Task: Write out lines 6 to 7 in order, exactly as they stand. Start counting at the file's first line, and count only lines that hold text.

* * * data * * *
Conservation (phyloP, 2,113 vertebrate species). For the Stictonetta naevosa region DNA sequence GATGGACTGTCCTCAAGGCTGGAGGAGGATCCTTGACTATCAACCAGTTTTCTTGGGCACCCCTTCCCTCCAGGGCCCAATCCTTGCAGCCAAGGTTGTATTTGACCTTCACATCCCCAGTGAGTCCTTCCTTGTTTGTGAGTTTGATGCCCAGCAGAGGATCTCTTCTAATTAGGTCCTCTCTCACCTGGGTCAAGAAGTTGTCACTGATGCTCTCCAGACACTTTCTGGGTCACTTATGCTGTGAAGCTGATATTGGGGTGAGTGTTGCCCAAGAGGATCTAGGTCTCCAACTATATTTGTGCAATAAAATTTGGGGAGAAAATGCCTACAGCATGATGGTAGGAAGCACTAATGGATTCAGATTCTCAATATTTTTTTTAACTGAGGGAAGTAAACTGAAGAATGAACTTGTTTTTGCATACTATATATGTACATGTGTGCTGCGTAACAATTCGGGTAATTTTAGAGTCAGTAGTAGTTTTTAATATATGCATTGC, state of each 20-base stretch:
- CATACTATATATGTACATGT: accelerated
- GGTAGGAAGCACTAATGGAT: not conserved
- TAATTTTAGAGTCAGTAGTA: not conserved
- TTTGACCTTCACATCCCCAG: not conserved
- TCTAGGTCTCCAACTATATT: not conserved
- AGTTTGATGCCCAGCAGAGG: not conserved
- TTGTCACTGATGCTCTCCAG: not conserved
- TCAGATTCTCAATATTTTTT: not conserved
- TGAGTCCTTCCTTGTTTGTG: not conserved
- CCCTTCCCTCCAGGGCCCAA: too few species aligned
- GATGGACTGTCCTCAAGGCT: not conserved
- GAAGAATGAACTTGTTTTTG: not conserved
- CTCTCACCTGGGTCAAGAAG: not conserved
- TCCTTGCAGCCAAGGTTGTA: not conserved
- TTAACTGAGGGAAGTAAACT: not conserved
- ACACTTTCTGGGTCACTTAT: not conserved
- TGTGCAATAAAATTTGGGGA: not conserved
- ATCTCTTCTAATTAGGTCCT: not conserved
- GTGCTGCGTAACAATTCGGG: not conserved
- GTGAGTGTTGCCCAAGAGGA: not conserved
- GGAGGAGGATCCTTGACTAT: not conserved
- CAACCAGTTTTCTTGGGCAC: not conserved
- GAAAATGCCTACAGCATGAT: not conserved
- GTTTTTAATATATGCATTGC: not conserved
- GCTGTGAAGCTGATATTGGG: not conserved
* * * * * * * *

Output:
- TCTAGGTCTCCAACTATATT: not conserved
- AGTTTGATGCCCAGCAGAGG: not conserved